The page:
We may perceive sports players to be bigger if they are wearing a bigger number on their shirt.
Some American football players reportedly choose lower numbers because they think they look slimmer, but until now there has been no research to back this up.
Ladan Shams at the University of California, Los Angeles, and her colleagues tested 37 people by showing them cartoon images of American football players. The players, who were different sizes as well as having different skin and shirt colours, either wore a number between 10 and 19 or a number between 80 and 89. The participants were shown one player at a time on a screen and asked to quickly judge using a sliding scale how slender they considered the athlete to be.
During the experiment, the participants saw the exact same player twice – once when wearing a shirt number between 10 and 19 and once when wearing a number between 80 and 89. “As we had a huge variety of jersey colours, sizes and skin tones, the participants didn’t notice this,” says Shams.
The team found that the same player was considered to be thinner when wearing a smaller number than they were when wearing a bigger number. “The effect size was not huge, but it was a robust finding,” says Shams.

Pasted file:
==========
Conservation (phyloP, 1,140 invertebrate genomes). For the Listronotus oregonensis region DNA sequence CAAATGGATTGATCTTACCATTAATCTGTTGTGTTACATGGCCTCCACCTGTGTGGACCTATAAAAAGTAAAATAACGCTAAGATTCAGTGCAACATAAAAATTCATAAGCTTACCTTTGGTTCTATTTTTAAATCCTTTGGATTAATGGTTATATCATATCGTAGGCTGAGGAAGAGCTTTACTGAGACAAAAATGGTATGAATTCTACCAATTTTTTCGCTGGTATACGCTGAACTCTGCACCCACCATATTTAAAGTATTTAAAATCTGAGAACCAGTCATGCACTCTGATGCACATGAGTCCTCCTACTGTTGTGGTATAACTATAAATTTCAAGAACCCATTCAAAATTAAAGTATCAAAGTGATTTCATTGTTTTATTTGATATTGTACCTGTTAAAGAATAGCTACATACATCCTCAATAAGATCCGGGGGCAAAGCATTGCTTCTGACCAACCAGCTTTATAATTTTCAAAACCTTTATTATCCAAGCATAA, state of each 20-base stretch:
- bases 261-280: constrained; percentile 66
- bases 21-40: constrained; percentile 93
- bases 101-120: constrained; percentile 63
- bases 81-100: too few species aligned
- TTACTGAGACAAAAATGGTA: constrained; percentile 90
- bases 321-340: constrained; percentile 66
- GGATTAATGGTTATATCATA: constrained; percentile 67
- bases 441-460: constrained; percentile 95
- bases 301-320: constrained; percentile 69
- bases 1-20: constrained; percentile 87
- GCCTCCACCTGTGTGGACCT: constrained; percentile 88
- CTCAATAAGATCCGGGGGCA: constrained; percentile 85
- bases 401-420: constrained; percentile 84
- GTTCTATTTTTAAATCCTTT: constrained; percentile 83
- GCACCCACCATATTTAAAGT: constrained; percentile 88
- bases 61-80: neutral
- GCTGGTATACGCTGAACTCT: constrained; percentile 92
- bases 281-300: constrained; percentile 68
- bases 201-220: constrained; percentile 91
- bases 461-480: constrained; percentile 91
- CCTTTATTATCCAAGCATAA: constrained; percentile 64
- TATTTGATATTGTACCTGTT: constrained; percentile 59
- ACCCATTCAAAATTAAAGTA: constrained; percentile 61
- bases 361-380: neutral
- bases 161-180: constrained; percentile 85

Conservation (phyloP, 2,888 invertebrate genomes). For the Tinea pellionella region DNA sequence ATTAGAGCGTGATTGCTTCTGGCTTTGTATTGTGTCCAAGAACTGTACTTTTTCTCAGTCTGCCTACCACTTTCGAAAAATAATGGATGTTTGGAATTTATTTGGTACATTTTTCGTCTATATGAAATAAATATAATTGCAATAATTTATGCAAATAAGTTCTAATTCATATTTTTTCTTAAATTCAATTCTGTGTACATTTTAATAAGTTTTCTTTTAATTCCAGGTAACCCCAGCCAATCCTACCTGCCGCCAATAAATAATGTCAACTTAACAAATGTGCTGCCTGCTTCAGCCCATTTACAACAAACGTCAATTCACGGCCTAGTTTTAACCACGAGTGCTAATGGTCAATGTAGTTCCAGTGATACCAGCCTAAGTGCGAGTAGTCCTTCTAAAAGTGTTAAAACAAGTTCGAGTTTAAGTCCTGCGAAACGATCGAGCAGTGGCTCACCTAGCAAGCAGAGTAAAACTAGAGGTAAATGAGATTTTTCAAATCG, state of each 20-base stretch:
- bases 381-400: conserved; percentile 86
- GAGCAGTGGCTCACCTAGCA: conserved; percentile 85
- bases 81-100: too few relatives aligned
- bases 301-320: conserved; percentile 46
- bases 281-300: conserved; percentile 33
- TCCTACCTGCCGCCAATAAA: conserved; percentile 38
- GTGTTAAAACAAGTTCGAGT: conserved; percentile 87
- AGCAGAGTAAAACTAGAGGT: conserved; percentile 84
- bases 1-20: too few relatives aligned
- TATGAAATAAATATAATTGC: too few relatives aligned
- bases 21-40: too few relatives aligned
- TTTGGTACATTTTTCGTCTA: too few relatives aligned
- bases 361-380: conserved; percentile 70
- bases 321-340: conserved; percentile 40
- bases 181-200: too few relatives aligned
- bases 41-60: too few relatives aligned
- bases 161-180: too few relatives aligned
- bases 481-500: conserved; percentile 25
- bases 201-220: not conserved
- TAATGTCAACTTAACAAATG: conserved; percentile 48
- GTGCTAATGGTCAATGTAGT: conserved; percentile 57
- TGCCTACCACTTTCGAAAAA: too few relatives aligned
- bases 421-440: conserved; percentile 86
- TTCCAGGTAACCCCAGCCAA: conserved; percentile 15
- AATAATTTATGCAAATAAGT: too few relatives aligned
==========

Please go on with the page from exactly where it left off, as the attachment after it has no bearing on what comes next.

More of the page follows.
The researchers then repeated the experiment with 147 participants, but this time used shirt numbers that included the same digits, such as 17 and 71 or 19 and 91. This ensured that the effect wasn’t due to the actual width of the written number – for example, the number 8 looks bigger than the number 1. They found the same effect again.
“Our brains keep track of almost everything that we experience,” says Shams. “They keep track of all kinds of statistical regularities in the world around us and this happens to another regularity, which is the association between numbers that are written and the size of the objects.”
“You may not be aware of it, but every time you go to the gym and you see that the weights with the larger numbers are heavier, your brain is subconsciously tracking this,” she says.